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    The Winners

    BEST PICTURE
      "Elizabeth"
      "Life Is Beautiful"
      "Saving Private Ryan"
     "Shakespeare in Love"
      "The Thin Red Line"

    BEST ACTOR
     Roberto Benigni, "Life Is Beautiful"
      Tom Hanks, "Saving Private Ryan"
      Ian McKellen, "Gods and Monsters"
      Nick Nolte, "Affliction"
      Edward Norton, "American History X"

    BEST ACTRESS
      Cate Blanchett, "Elizabeth"
      Fernanda Montenegro, "Central Station"
     Gwyneth Paltrow, "Shakespeare in Love"
      Meryl Streep, "One True Thing"
      Emily Watson, "Hilary and Jackie"

    BEST
    SUPPORTING ACTOR

     James Coburn, "Affliction"
      Robert Duvall, "A Civil Action"
      Ed Harris, "The Truman Show"
      Geoffrey Rush, "Shakespeare in Love"
      Billy Bob Thornton, "A Simple Plan"

    BEST
    SUPPORTING ACTRESS

      Brenda Blethyn, "Little Voice"
      Kathy Bates, "Primary Colors"
     Judi Dench, "Shakespeare in Love"
      Lynn Redgrave, "Gods and Monsters"
      Rachel Griffiths, "Hilary and Jackie"

    BEST DIRECTOR
      Roberto Benigni, "Life Is Beautiful"
      John Madden, "Shakespeare in Love"
      Terrence Malick, "The Thin Red Line"
     Steven Spielberg, "Saving Private Ryan"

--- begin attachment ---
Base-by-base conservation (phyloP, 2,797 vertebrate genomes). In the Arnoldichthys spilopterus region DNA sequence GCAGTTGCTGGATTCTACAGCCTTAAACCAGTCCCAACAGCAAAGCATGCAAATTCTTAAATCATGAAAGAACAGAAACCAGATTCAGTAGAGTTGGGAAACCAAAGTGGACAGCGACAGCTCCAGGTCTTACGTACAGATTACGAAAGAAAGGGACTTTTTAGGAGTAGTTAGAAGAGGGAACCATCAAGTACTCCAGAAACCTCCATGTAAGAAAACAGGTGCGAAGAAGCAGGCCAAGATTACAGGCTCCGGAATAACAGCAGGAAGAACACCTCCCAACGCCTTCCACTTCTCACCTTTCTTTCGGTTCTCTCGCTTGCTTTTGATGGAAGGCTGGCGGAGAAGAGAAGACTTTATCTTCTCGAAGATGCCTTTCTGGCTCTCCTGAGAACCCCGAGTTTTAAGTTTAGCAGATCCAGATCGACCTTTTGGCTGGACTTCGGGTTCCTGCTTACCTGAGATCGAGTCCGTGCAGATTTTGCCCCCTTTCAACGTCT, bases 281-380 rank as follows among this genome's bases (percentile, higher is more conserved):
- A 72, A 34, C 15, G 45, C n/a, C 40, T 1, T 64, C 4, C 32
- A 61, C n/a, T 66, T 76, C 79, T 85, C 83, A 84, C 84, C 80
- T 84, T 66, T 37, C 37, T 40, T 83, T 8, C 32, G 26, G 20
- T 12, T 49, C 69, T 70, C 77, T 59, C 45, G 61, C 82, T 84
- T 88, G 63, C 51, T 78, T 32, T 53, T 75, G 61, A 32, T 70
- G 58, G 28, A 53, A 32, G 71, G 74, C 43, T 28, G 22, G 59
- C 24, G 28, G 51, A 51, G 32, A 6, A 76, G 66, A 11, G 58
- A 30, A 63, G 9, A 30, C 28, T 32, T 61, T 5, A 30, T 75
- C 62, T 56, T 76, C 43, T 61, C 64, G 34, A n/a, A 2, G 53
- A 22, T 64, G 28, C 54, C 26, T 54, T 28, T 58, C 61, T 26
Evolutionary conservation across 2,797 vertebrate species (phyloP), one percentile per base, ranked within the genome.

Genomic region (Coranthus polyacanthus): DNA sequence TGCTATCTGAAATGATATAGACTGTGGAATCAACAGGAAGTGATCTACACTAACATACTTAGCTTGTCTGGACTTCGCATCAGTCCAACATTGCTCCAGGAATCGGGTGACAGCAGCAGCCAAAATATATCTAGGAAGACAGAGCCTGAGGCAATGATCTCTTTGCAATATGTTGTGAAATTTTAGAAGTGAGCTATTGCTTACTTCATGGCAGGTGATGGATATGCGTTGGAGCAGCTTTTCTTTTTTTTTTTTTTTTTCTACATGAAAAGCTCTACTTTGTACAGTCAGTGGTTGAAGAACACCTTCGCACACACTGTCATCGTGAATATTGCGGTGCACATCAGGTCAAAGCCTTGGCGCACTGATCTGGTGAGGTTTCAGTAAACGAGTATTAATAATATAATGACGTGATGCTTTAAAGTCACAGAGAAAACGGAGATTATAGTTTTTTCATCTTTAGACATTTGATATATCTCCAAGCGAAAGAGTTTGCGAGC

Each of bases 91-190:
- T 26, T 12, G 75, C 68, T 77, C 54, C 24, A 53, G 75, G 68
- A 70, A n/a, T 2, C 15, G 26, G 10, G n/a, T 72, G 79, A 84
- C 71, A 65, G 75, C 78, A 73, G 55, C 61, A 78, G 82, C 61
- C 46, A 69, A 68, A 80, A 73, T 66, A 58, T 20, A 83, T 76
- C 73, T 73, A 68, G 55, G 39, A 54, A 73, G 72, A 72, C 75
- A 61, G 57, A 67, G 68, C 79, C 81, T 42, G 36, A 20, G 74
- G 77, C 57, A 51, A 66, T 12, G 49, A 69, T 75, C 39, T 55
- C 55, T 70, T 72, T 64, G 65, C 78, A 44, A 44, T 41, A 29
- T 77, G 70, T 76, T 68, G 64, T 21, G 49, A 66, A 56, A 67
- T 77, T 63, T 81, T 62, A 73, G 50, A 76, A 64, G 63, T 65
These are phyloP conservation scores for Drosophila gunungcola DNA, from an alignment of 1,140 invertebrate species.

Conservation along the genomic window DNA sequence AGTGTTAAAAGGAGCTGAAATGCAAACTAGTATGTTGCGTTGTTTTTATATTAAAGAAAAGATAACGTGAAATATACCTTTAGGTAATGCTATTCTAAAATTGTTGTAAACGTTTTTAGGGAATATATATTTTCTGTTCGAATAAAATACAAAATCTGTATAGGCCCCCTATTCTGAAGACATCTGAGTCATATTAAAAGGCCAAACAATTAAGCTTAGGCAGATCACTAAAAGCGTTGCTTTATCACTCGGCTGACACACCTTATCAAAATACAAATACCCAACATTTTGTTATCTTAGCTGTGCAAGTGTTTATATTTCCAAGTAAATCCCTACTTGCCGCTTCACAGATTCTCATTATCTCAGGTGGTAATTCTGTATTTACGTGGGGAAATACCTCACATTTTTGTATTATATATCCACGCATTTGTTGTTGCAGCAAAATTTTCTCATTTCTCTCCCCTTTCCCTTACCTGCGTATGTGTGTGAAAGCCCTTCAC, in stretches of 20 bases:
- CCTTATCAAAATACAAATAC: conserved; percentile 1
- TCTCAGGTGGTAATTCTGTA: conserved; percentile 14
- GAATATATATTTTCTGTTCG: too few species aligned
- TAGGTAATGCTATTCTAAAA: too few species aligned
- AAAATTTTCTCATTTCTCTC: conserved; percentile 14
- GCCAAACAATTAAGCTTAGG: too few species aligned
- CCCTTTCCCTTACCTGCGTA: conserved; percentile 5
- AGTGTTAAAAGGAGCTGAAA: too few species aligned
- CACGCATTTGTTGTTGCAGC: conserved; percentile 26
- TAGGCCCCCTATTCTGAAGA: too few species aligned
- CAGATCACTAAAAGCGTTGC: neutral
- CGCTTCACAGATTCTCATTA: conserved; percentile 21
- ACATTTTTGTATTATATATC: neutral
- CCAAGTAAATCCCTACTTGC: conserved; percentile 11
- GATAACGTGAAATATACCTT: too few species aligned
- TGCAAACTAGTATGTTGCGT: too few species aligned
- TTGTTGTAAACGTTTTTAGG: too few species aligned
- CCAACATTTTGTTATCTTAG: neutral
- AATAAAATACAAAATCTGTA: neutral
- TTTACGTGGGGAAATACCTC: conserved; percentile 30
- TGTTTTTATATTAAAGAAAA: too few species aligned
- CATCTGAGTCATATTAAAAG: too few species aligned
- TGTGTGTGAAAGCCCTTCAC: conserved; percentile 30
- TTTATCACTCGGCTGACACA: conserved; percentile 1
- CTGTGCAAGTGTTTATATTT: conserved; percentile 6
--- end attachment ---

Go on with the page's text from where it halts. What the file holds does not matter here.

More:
Peter Weir, "The Truman Show"

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    Pre-Coverage

  • The Speeches
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  • 'Shakespeare in Love' Best Film; Benigni, Paltrow Top Actors;
    Spielberg Earns Director Award

    By Sharon Waxman
    Washington Post Staff Writer
    Sunday, March 21, 1999

    LOS ANGELES – "Shakespeare in Love," an Elizabethan comedy that portrayed William Shakespeare as a sexy, love-starved pauper, swept the 71st annual Academy Awards tonight with seven Oscars, trumping a historical epic that honored World War II veterans.

    Although Steven Spielberg's "Saving Private Ryan" was heavily favored, the Academy of Motion Picture Arts and Sciences rewarded the lighthearted story about 16th-century writer's block and the theater by bestowing "Shakespeare" with statues for Best Picture, Best Actress, Best Supporting Actress, Best Screenplay, Best Costume Design, Best Musical or Comedy Score and Best Art Direction.

    But the real surprise of the evening was the Best Actor award, which went to Italian Roberto Benigni, who also took Best Foreign Language Film for his Holocaust fable "Life Is Beautiful," which he wrote, directed and starred in. Producer Harvey Weinstein, head of Miramax, the studio that distributed both "Life Is Beautiful" and "Shakespeare in Love," said the latter film, which he campaigned heavily for, was "about life and art and art and life combining – it's called magic."

    A tearful Gwyneth Paltrow, accepting the award for Best Actress, thanked a long list of co-stars – including her "soulful partner" Joseph Fiennes, who played Shakespeare – her co-nominees, and, it seemed, most of the members of her family.

    Judi Dench, who was nominated last year for portraying Queen Victoria in "Mrs. Brown," won for her biting portrayal of Queen Elizabeth in the film. Dench said she was completely surprised by the award, since her role lasted only eight minutes. "In fact it's completely taken my breath away," she said backstage. "I can honestly say I didn't think it had a running [chance] at all."